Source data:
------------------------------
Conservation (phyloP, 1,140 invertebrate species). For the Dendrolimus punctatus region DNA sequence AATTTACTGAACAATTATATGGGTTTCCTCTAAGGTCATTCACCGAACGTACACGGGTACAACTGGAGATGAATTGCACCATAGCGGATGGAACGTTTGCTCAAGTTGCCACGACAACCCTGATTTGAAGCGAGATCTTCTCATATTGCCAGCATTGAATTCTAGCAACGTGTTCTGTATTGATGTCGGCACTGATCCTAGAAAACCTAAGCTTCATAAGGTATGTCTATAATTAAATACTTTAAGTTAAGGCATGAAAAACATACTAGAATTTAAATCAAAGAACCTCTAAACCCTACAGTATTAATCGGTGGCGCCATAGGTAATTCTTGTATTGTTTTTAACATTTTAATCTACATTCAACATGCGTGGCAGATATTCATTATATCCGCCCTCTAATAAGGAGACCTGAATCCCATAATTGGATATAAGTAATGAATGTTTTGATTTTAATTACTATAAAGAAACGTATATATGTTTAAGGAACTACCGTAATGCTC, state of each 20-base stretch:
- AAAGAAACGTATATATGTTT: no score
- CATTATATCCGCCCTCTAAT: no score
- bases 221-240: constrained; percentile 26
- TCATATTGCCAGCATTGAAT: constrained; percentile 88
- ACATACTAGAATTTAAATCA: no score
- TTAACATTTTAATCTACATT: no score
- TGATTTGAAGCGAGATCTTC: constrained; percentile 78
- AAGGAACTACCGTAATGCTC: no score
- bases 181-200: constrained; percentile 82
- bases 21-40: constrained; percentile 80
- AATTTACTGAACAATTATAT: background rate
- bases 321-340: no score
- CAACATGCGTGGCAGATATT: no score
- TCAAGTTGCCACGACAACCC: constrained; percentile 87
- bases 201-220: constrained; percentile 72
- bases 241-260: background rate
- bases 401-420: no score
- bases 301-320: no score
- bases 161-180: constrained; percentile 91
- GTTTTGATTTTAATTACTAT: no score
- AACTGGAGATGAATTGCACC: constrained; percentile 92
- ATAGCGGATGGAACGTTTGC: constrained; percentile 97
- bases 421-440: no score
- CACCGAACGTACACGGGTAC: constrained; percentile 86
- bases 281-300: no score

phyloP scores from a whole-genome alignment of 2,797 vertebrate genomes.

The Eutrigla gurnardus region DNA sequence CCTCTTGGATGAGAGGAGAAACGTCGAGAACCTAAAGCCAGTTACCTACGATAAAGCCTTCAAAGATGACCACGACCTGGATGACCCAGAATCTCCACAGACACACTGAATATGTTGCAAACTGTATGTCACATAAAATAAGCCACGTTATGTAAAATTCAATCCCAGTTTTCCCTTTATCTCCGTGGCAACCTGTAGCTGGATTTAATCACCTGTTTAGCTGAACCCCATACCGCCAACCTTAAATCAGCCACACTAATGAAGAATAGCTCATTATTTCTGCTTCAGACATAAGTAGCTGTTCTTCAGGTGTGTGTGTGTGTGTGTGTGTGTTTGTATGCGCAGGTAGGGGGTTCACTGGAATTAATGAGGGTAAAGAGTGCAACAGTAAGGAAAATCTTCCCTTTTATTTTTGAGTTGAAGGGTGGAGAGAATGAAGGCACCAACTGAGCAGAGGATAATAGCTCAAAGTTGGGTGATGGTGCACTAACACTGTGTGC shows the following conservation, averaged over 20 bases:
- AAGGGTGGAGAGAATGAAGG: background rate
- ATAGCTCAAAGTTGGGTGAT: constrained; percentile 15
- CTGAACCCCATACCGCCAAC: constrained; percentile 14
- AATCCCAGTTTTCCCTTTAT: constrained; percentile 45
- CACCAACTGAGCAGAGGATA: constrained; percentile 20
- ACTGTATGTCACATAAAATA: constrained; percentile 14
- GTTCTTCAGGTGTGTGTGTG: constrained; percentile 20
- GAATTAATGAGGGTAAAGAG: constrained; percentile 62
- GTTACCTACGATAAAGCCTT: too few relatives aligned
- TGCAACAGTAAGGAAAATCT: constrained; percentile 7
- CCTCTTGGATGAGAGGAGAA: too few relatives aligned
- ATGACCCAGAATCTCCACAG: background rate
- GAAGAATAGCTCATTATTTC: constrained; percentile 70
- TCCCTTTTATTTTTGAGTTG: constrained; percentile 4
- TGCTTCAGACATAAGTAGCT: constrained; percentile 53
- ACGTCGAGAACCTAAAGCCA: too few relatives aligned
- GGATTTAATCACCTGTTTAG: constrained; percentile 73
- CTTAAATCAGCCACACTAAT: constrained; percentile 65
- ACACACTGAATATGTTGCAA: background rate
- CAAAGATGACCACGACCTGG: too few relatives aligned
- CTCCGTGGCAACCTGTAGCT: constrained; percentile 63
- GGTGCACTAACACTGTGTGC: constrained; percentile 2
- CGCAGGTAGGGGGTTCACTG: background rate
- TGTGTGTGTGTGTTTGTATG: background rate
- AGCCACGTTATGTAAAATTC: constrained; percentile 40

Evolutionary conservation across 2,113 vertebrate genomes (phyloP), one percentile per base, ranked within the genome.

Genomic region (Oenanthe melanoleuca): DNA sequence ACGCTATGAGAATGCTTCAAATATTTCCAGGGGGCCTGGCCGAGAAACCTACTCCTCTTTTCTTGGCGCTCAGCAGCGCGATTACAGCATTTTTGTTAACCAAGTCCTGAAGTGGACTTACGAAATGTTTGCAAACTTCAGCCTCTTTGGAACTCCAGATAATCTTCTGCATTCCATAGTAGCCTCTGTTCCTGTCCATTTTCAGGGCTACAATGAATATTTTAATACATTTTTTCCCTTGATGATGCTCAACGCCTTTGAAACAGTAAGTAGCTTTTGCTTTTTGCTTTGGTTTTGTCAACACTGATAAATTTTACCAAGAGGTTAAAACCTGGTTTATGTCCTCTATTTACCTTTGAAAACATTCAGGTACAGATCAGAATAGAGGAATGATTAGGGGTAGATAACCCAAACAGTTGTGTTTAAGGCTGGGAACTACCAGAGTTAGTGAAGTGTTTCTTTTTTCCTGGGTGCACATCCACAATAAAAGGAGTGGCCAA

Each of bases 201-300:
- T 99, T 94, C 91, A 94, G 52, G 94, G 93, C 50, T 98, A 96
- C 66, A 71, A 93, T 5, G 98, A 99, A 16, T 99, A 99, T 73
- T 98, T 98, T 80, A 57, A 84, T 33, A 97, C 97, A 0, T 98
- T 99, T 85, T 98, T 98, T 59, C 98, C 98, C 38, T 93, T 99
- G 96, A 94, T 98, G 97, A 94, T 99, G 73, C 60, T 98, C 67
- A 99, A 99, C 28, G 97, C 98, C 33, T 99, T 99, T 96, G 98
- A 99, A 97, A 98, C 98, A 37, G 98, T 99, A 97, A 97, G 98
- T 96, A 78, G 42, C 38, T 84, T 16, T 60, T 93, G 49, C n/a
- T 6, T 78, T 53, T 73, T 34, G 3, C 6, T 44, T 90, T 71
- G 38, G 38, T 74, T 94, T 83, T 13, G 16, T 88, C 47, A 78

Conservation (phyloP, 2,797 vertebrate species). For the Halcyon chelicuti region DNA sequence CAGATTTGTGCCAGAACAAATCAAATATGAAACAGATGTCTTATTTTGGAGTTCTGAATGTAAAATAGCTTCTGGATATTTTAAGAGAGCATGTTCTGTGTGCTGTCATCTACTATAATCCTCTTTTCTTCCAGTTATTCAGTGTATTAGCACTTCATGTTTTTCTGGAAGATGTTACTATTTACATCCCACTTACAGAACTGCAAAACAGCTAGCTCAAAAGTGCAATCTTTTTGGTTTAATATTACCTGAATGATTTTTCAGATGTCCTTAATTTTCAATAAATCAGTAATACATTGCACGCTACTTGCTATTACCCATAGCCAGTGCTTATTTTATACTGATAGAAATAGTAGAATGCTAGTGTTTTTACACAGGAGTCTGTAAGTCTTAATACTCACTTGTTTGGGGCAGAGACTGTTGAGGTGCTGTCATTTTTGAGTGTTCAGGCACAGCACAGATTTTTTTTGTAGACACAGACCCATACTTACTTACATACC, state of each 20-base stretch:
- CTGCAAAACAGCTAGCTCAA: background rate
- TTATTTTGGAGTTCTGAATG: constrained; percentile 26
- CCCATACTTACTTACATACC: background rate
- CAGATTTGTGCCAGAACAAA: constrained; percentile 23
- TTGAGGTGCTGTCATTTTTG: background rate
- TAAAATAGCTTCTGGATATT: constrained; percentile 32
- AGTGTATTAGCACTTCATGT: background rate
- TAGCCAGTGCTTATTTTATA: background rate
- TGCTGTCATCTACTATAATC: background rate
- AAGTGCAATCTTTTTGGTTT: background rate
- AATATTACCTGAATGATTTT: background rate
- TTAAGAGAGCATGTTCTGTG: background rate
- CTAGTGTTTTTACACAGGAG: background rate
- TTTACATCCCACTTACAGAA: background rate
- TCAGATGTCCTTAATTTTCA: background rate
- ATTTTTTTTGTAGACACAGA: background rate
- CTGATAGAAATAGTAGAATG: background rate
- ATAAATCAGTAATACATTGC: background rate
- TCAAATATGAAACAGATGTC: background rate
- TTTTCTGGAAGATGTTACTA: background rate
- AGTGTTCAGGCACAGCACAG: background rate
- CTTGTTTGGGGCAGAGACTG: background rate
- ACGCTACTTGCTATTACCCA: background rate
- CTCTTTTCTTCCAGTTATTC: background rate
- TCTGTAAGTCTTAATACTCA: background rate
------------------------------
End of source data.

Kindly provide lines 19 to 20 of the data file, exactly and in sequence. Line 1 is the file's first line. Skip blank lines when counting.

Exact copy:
- bases 301-320: no score
- bases 161-180: constrained; percentile 91